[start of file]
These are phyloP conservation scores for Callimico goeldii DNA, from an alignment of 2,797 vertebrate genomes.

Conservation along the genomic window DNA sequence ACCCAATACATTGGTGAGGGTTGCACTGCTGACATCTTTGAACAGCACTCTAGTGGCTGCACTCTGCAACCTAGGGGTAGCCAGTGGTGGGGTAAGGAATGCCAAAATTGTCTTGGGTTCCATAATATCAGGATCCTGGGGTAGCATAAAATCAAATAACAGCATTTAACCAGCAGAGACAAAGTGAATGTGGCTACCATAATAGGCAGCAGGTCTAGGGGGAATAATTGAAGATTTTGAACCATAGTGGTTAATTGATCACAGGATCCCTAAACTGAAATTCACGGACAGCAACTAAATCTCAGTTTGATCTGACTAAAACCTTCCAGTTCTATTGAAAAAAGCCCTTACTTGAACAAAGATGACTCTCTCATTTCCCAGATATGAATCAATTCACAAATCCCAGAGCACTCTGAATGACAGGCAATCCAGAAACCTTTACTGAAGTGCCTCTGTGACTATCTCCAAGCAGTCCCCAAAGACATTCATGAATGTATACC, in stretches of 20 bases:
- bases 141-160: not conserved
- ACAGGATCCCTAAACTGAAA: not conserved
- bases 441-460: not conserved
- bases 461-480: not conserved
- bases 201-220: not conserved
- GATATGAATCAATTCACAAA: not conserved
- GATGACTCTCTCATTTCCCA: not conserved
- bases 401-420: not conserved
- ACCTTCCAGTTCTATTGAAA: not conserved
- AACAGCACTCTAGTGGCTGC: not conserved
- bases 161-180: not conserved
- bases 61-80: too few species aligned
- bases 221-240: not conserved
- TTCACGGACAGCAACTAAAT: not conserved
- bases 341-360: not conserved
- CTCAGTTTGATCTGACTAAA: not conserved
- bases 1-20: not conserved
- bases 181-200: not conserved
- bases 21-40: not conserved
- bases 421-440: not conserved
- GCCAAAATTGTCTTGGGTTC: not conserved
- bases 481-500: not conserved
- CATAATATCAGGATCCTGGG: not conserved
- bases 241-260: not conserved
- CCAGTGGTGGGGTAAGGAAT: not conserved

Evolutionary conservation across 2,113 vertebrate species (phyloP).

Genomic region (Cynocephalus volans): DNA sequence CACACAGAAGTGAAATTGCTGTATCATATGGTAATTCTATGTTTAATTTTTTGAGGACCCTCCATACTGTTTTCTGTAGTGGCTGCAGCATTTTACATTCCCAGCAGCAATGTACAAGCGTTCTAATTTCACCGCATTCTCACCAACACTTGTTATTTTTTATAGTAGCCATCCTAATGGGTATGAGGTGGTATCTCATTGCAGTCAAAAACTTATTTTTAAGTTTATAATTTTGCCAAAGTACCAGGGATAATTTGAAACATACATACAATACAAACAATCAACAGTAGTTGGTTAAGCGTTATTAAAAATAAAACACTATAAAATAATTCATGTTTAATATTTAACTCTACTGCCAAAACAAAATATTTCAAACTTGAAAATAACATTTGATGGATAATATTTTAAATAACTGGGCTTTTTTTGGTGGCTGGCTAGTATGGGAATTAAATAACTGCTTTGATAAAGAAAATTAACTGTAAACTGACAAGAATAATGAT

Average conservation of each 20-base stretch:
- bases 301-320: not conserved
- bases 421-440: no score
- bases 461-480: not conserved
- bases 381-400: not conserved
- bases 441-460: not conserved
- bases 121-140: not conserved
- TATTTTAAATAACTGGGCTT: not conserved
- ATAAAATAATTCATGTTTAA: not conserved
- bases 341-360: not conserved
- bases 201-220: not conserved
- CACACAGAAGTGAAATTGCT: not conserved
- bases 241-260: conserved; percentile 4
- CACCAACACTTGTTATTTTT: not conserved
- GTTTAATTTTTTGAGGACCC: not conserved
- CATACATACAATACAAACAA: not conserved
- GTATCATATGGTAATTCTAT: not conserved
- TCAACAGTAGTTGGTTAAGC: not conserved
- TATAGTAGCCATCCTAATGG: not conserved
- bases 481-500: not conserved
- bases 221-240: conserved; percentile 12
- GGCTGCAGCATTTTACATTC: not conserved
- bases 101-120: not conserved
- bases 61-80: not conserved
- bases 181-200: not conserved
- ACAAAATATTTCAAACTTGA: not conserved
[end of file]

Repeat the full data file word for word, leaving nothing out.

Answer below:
These are phyloP conservation scores for Callimico goeldii DNA, from an alignment of 2,797 vertebrate genomes.

Conservation along the genomic window DNA sequence ACCCAATACATTGGTGAGGGTTGCACTGCTGACATCTTTGAACAGCACTCTAGTGGCTGCACTCTGCAACCTAGGGGTAGCCAGTGGTGGGGTAAGGAATGCCAAAATTGTCTTGGGTTCCATAATATCAGGATCCTGGGGTAGCATAAAATCAAATAACAGCATTTAACCAGCAGAGACAAAGTGAATGTGGCTACCATAATAGGCAGCAGGTCTAGGGGGAATAATTGAAGATTTTGAACCATAGTGGTTAATTGATCACAGGATCCCTAAACTGAAATTCACGGACAGCAACTAAATCTCAGTTTGATCTGACTAAAACCTTCCAGTTCTATTGAAAAAAGCCCTTACTTGAACAAAGATGACTCTCTCATTTCCCAGATATGAATCAATTCACAAATCCCAGAGCACTCTGAATGACAGGCAATCCAGAAACCTTTACTGAAGTGCCTCTGTGACTATCTCCAAGCAGTCCCCAAAGACATTCATGAATGTATACC, in stretches of 20 bases:
- bases 141-160: not conserved
- ACAGGATCCCTAAACTGAAA: not conserved
- bases 441-460: not conserved
- bases 461-480: not conserved
- bases 201-220: not conserved
- GATATGAATCAATTCACAAA: not conserved
- GATGACTCTCTCATTTCCCA: not conserved
- bases 401-420: not conserved
- ACCTTCCAGTTCTATTGAAA: not conserved
- AACAGCACTCTAGTGGCTGC: not conserved
- bases 161-180: not conserved
- bases 61-80: too few species aligned
- bases 221-240: not conserved
- TTCACGGACAGCAACTAAAT: not conserved
- bases 341-360: not conserved
- CTCAGTTTGATCTGACTAAA: not conserved
- bases 1-20: not conserved
- bases 181-200: not conserved
- bases 21-40: not conserved
- bases 421-440: not conserved
- GCCAAAATTGTCTTGGGTTC: not conserved
- bases 481-500: not conserved
- CATAATATCAGGATCCTGGG: not conserved
- bases 241-260: not conserved
- CCAGTGGTGGGGTAAGGAAT: not conserved

Evolutionary conservation across 2,113 vertebrate species (phyloP).

Genomic region (Cynocephalus volans): DNA sequence CACACAGAAGTGAAATTGCTGTATCATATGGTAATTCTATGTTTAATTTTTTGAGGACCCTCCATACTGTTTTCTGTAGTGGCTGCAGCATTTTACATTCCCAGCAGCAATGTACAAGCGTTCTAATTTCACCGCATTCTCACCAACACTTGTTATTTTTTATAGTAGCCATCCTAATGGGTATGAGGTGGTATCTCATTGCAGTCAAAAACTTATTTTTAAGTTTATAATTTTGCCAAAGTACCAGGGATAATTTGAAACATACATACAATACAAACAATCAACAGTAGTTGGTTAAGCGTTATTAAAAATAAAACACTATAAAATAATTCATGTTTAATATTTAACTCTACTGCCAAAACAAAATATTTCAAACTTGAAAATAACATTTGATGGATAATATTTTAAATAACTGGGCTTTTTTTGGTGGCTGGCTAGTATGGGAATTAAATAACTGCTTTGATAAAGAAAATTAACTGTAAACTGACAAGAATAATGAT

Average conservation of each 20-base stretch:
- bases 301-320: not conserved
- bases 421-440: no score
- bases 461-480: not conserved
- bases 381-400: not conserved
- bases 441-460: not conserved
- bases 121-140: not conserved
- TATTTTAAATAACTGGGCTT: not conserved
- ATAAAATAATTCATGTTTAA: not conserved
- bases 341-360: not conserved
- bases 201-220: not conserved
- CACACAGAAGTGAAATTGCT: not conserved
- bases 241-260: conserved; percentile 4
- CACCAACACTTGTTATTTTT: not conserved
- GTTTAATTTTTTGAGGACCC: not conserved
- CATACATACAATACAAACAA: not conserved
- GTATCATATGGTAATTCTAT: not conserved
- TCAACAGTAGTTGGTTAAGC: not conserved
- TATAGTAGCCATCCTAATGG: not conserved
- bases 481-500: not conserved
- bases 221-240: conserved; percentile 12
- GGCTGCAGCATTTTACATTC: not conserved
- bases 101-120: not conserved
- bases 61-80: not conserved
- bases 181-200: not conserved
- ACAAAATATTTCAAACTTGA: not conserved